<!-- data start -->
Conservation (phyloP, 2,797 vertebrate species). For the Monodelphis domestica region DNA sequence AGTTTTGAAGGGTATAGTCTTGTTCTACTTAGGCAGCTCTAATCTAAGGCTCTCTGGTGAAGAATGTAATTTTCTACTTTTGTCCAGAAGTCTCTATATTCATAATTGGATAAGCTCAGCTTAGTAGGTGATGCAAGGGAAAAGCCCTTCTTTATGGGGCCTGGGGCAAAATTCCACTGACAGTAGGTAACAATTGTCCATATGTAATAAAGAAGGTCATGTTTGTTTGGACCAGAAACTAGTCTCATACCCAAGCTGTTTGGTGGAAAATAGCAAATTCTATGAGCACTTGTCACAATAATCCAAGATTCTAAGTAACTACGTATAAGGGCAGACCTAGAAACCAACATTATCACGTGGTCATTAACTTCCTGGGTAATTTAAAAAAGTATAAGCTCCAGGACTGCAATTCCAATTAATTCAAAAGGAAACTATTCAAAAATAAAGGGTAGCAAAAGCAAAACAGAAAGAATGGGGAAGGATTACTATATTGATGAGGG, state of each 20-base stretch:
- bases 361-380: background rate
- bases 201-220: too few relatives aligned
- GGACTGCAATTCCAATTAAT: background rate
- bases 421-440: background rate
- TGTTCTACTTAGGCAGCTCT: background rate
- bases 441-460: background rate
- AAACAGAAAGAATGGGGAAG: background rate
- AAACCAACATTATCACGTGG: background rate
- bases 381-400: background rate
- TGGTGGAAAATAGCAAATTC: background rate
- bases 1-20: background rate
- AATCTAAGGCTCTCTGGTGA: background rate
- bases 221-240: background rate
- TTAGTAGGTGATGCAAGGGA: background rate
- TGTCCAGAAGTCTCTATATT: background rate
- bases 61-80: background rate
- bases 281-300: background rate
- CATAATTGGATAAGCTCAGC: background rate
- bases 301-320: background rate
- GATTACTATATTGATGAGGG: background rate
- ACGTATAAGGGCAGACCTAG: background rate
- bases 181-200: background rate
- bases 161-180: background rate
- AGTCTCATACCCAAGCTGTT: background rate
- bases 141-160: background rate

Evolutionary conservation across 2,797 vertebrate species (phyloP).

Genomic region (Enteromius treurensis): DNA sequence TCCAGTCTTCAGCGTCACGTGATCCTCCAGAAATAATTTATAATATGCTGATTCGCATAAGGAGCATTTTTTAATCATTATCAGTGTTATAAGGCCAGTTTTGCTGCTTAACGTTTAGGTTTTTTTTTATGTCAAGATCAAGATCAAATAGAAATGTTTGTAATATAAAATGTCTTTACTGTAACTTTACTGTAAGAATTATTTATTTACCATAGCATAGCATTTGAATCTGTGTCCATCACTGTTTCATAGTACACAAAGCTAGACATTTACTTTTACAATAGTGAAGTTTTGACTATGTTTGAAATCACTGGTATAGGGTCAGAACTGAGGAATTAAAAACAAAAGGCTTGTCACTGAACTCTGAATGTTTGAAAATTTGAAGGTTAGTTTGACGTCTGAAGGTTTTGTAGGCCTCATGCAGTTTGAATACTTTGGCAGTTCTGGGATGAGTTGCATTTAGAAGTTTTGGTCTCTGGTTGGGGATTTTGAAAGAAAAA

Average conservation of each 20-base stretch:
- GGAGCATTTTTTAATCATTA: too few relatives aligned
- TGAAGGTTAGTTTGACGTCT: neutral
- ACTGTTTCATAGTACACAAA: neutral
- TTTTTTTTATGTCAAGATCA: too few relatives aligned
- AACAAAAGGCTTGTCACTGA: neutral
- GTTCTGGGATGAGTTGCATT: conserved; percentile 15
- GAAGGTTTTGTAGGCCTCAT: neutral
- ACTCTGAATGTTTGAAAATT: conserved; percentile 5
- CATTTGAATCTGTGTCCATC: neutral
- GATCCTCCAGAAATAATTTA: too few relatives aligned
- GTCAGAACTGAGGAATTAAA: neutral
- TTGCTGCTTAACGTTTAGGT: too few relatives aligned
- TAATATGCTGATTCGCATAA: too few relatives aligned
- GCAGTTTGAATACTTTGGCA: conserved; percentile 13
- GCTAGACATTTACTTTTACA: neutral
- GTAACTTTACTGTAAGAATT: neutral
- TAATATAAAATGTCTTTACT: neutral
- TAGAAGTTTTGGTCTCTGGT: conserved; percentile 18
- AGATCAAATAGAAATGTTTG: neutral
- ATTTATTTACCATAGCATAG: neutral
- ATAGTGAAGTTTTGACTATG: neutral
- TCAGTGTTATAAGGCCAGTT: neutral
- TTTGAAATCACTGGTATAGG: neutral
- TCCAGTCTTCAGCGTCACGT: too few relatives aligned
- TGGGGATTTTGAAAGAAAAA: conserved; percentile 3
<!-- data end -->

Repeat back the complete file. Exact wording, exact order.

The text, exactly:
Conservation (phyloP, 2,797 vertebrate species). For the Monodelphis domestica region DNA sequence AGTTTTGAAGGGTATAGTCTTGTTCTACTTAGGCAGCTCTAATCTAAGGCTCTCTGGTGAAGAATGTAATTTTCTACTTTTGTCCAGAAGTCTCTATATTCATAATTGGATAAGCTCAGCTTAGTAGGTGATGCAAGGGAAAAGCCCTTCTTTATGGGGCCTGGGGCAAAATTCCACTGACAGTAGGTAACAATTGTCCATATGTAATAAAGAAGGTCATGTTTGTTTGGACCAGAAACTAGTCTCATACCCAAGCTGTTTGGTGGAAAATAGCAAATTCTATGAGCACTTGTCACAATAATCCAAGATTCTAAGTAACTACGTATAAGGGCAGACCTAGAAACCAACATTATCACGTGGTCATTAACTTCCTGGGTAATTTAAAAAAGTATAAGCTCCAGGACTGCAATTCCAATTAATTCAAAAGGAAACTATTCAAAAATAAAGGGTAGCAAAAGCAAAACAGAAAGAATGGGGAAGGATTACTATATTGATGAGGG, state of each 20-base stretch:
- bases 361-380: background rate
- bases 201-220: too few relatives aligned
- GGACTGCAATTCCAATTAAT: background rate
- bases 421-440: background rate
- TGTTCTACTTAGGCAGCTCT: background rate
- bases 441-460: background rate
- AAACAGAAAGAATGGGGAAG: background rate
- AAACCAACATTATCACGTGG: background rate
- bases 381-400: background rate
- TGGTGGAAAATAGCAAATTC: background rate
- bases 1-20: background rate
- AATCTAAGGCTCTCTGGTGA: background rate
- bases 221-240: background rate
- TTAGTAGGTGATGCAAGGGA: background rate
- TGTCCAGAAGTCTCTATATT: background rate
- bases 61-80: background rate
- bases 281-300: background rate
- CATAATTGGATAAGCTCAGC: background rate
- bases 301-320: background rate
- GATTACTATATTGATGAGGG: background rate
- ACGTATAAGGGCAGACCTAG: background rate
- bases 181-200: background rate
- bases 161-180: background rate
- AGTCTCATACCCAAGCTGTT: background rate
- bases 141-160: background rate

Evolutionary conservation across 2,797 vertebrate species (phyloP).

Genomic region (Enteromius treurensis): DNA sequence TCCAGTCTTCAGCGTCACGTGATCCTCCAGAAATAATTTATAATATGCTGATTCGCATAAGGAGCATTTTTTAATCATTATCAGTGTTATAAGGCCAGTTTTGCTGCTTAACGTTTAGGTTTTTTTTTATGTCAAGATCAAGATCAAATAGAAATGTTTGTAATATAAAATGTCTTTACTGTAACTTTACTGTAAGAATTATTTATTTACCATAGCATAGCATTTGAATCTGTGTCCATCACTGTTTCATAGTACACAAAGCTAGACATTTACTTTTACAATAGTGAAGTTTTGACTATGTTTGAAATCACTGGTATAGGGTCAGAACTGAGGAATTAAAAACAAAAGGCTTGTCACTGAACTCTGAATGTTTGAAAATTTGAAGGTTAGTTTGACGTCTGAAGGTTTTGTAGGCCTCATGCAGTTTGAATACTTTGGCAGTTCTGGGATGAGTTGCATTTAGAAGTTTTGGTCTCTGGTTGGGGATTTTGAAAGAAAAA

Average conservation of each 20-base stretch:
- GGAGCATTTTTTAATCATTA: too few relatives aligned
- TGAAGGTTAGTTTGACGTCT: neutral
- ACTGTTTCATAGTACACAAA: neutral
- TTTTTTTTATGTCAAGATCA: too few relatives aligned
- AACAAAAGGCTTGTCACTGA: neutral
- GTTCTGGGATGAGTTGCATT: conserved; percentile 15
- GAAGGTTTTGTAGGCCTCAT: neutral
- ACTCTGAATGTTTGAAAATT: conserved; percentile 5
- CATTTGAATCTGTGTCCATC: neutral
- GATCCTCCAGAAATAATTTA: too few relatives aligned
- GTCAGAACTGAGGAATTAAA: neutral
- TTGCTGCTTAACGTTTAGGT: too few relatives aligned
- TAATATGCTGATTCGCATAA: too few relatives aligned
- GCAGTTTGAATACTTTGGCA: conserved; percentile 13
- GCTAGACATTTACTTTTACA: neutral
- GTAACTTTACTGTAAGAATT: neutral
- TAATATAAAATGTCTTTACT: neutral
- TAGAAGTTTTGGTCTCTGGT: conserved; percentile 18
- AGATCAAATAGAAATGTTTG: neutral
- ATTTATTTACCATAGCATAG: neutral
- ATAGTGAAGTTTTGACTATG: neutral
- TCAGTGTTATAAGGCCAGTT: neutral
- TTTGAAATCACTGGTATAGG: neutral
- TCCAGTCTTCAGCGTCACGT: too few relatives aligned
- TGGGGATTTTGAAAGAAAAA: conserved; percentile 3